Last week, President Zimmer met with editors of The Maroon for a quarterly hour-long meeting. He answered questions on issues from College Council’s (CC) divestment vote to construction-related financial borrowing to development in Washington Park.
Vice President for Campus Life Karen Coleman and Vice President for Communications John Longbrake also attended.
We learned Zimmer has a “pet” theater project, Dean Boyer wasn’t offended by The Maroon calling his presentation to CC last week “anticlimactic,” and Longbrake frequents Yik Yak.
Zimmer reacted briefly to College Council’s call for the University to partially divest from ten major corporations active in Israel, which U of C Divest says are complicit in human rights abuses against Palestinians in Gaza and the West Bank.
“I think we have to just be clear, clear about that, that this has absolutely nothing to do with the University’s position, which has been quite clear over time,” Zimmer said. “I don’t think it’s a mystery as to what it is,” he added.
Prior to the divestment debate and vote at the CC meeting, Dean of the College John Boyer and Dean of Students in the University Michele Rasmussen gave updates on College Housing, sexual violence prevention, study abroad, and the Core Curriculum. The Maroon called the presentation prior to the vote “anticlimactic” relative to the subsequent proceedings in an article last week.
“Both Michelle and John saw The Maroon article that called their portion of the presentation ‘anticlimactic,’ and neither of them took it personally,” Coleman said.
“I saw Dean Boyer this afternoon, you know, because he presented before the resolution, and he said ‘I showed up and I thought, ‘Wow, these kids.’ You know he was like, ‘I went to college in the ‘60s, this was pretty impressive.’ And he said ‘it was even better that they weren’t protesting my presentation,’” she said.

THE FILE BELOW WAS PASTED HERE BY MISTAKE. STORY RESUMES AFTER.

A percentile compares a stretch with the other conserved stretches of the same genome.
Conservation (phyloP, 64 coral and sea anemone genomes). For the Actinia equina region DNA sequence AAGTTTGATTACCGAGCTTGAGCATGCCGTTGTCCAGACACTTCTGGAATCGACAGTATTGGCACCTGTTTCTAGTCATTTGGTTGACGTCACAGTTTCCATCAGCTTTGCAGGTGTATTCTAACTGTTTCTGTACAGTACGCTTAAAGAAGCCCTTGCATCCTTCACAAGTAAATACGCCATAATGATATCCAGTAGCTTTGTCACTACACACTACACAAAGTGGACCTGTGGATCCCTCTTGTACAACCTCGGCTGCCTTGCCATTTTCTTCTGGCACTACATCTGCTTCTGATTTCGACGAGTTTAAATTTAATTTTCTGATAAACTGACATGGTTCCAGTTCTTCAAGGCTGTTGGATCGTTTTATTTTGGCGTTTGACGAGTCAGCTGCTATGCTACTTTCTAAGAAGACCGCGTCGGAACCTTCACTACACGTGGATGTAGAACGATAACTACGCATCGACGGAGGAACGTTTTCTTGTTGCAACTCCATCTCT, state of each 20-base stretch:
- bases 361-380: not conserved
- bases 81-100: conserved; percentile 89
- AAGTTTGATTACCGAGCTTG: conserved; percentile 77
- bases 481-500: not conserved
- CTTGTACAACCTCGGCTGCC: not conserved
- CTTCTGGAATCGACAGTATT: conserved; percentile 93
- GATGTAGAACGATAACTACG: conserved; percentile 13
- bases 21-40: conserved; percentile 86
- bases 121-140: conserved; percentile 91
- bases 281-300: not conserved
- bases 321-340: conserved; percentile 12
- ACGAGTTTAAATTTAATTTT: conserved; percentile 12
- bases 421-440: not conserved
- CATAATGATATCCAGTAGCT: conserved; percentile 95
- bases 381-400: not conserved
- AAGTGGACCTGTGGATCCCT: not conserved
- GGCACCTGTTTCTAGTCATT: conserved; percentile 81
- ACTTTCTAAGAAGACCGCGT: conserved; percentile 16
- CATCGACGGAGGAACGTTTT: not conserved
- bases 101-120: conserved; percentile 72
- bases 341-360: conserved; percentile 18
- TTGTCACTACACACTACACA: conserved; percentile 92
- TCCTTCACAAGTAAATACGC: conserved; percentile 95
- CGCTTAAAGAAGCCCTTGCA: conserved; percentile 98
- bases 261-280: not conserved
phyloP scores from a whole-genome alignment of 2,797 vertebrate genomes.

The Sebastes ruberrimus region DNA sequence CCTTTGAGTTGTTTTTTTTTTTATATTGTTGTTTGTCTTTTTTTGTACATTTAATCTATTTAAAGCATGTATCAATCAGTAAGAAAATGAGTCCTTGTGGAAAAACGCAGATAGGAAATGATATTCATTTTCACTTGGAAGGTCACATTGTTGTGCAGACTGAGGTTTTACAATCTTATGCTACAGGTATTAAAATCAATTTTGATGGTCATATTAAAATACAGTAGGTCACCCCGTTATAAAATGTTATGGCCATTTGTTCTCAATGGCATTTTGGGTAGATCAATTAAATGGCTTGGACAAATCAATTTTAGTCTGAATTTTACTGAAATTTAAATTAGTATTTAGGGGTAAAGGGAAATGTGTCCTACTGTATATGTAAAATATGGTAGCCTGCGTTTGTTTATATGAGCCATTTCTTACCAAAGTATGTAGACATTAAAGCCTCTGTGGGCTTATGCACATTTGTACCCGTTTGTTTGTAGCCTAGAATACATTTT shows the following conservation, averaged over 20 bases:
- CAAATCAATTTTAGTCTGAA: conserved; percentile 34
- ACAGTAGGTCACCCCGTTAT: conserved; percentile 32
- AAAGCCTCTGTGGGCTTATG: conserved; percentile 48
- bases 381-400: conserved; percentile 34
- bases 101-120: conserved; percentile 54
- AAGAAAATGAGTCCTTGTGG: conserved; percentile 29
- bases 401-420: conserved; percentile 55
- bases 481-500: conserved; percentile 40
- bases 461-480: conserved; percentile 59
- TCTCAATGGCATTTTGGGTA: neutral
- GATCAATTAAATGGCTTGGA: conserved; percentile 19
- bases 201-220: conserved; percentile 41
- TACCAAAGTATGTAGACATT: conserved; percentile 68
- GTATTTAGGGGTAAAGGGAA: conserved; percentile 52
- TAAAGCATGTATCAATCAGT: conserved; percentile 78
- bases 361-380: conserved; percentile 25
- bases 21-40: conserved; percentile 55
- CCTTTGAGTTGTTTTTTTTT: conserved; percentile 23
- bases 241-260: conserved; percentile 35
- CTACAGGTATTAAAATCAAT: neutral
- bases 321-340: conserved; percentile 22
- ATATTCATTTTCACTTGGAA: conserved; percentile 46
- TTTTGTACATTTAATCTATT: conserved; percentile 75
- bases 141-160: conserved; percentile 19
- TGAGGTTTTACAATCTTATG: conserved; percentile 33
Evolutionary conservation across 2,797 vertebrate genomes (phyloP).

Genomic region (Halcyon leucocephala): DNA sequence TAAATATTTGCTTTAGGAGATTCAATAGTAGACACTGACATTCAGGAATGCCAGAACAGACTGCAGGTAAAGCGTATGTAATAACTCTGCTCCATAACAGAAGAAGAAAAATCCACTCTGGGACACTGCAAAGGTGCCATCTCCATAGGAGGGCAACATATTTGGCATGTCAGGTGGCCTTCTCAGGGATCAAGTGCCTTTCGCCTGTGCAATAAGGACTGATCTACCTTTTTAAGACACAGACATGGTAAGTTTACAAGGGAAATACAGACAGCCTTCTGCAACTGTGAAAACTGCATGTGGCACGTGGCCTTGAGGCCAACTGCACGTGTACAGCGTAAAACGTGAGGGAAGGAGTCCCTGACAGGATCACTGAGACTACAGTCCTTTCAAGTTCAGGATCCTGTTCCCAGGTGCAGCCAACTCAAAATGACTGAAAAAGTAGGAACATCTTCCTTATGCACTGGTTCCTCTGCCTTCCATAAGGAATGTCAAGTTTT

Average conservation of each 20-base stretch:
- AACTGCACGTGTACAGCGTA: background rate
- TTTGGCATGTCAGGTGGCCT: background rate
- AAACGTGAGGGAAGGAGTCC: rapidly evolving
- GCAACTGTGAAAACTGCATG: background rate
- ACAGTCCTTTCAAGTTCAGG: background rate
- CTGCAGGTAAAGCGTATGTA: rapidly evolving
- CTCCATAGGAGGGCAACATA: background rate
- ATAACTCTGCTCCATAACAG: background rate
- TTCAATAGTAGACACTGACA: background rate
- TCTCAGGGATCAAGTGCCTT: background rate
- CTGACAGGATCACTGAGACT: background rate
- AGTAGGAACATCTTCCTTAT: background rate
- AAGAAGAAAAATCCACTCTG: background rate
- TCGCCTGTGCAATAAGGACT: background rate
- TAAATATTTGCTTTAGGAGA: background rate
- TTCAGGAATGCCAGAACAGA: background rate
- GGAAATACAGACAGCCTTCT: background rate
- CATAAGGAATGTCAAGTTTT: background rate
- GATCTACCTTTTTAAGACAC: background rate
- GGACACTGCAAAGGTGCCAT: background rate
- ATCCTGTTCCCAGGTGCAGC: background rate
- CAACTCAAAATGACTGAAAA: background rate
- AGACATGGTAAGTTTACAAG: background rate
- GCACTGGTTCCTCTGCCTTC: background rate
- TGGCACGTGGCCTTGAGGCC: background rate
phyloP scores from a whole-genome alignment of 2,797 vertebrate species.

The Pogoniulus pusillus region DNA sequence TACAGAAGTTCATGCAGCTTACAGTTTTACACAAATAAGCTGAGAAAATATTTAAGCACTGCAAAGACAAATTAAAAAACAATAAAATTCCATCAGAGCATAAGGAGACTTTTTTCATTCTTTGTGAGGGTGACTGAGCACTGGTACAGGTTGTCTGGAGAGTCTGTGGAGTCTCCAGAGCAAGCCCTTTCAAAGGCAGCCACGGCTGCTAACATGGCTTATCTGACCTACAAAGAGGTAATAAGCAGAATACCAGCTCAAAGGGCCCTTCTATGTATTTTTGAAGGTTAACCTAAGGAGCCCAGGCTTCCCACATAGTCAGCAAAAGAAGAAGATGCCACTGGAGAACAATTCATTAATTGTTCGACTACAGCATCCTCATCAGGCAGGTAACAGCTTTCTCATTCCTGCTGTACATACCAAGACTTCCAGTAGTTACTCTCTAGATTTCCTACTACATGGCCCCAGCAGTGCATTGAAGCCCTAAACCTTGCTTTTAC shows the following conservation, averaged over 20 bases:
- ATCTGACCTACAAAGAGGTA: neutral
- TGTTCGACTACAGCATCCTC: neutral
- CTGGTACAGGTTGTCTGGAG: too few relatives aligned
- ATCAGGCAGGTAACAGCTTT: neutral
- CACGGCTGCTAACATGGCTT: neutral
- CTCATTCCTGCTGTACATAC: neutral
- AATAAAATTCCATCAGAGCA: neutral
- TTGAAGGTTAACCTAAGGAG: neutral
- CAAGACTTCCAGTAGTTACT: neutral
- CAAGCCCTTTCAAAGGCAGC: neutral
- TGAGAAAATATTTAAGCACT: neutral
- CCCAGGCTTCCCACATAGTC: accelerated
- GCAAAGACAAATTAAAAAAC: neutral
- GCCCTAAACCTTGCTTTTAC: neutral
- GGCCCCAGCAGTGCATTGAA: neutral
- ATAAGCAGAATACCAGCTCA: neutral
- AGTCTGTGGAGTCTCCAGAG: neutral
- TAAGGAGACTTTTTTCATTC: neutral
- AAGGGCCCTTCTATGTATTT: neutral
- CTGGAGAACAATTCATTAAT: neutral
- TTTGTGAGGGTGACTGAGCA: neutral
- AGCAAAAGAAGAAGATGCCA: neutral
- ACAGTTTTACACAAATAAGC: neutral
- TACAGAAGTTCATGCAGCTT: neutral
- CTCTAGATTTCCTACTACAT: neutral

Fraternities at UChicago have gone through a tumultuous several months: an alleged sexual assault was reported at Delta Upsilon in October, the Chicago Police Department (CPD) said in March that it was investigating two allegations of sexual assault against members of Psi Upsilon, Buzzfeed publicized racist emails between members of AEPi in February, and Phi Delta Theta’s national governing board voted to suspend its UChicago chapter after “risk management policy violations.”
The Center for Leadership and Involvement (CLI) recently launched a new fund to support non-RSO student initiatives and organizations, including fraternities and sororities. The Student Engagement Fund is meant to level the playing field between Greek Life and non-Greek student groups that are not Recognized Student Organizations (RSOs). The University will allow funded groups to book University spaces 10 times per quarter for meetings and three times per quarter for events.
“Our relationship with Greeks is not unlike any relationship with students in general. Every student has access to resources that are available through the [CLI] and that’s the basis of our relationship with students who affiliate with Greek chapters. So while the University itself doesn’t have any formal affiliation with Greek chapters at large and with their nationals, we support students and their programs and initiatives as they come to us and come to meet with advisors at the [CLI] like we would with any student,” Coleman said.
With respect to discipline, Coleman said that Greek affiliations are “irrelevant” because the University can engage in discipline with any student regardless of whether they are with a Greek chapter.
The University does not officially recognize Greek organizations, however, so while it has the ability to discipline individual students, only “nationals” can discipline entire chapters. Asked whether the University has considered recognizing Greek organizations, Coleman answered: “It hasn’t.”
“The question for us has been can we respond to student behavior whether it takes place within the context of a Greek chapter or anywhere else. And I think we feel that we can. Likewise, can we be engaged with students when it comes to programs and initiatives and outreach and training in the same way with Greeks? … Do we feel like we’ve got the ability to do that? And I think we feel that we do. If we felt otherwise, I think perhaps the conversation might be different. … The vast majority of Greek organizations, we’ve got very strong relationships. But I think if we were to find that we didn’t have those inroads, we’d be in more of a tough spot,” Coleman said.
In early February, The New York Times reported that former molecular biology professor Jason Lieb resigned in late January after engaging in sexual activity with a graduate student on a retreat who was “incapacitated due to alcohol and therefore could not consent.”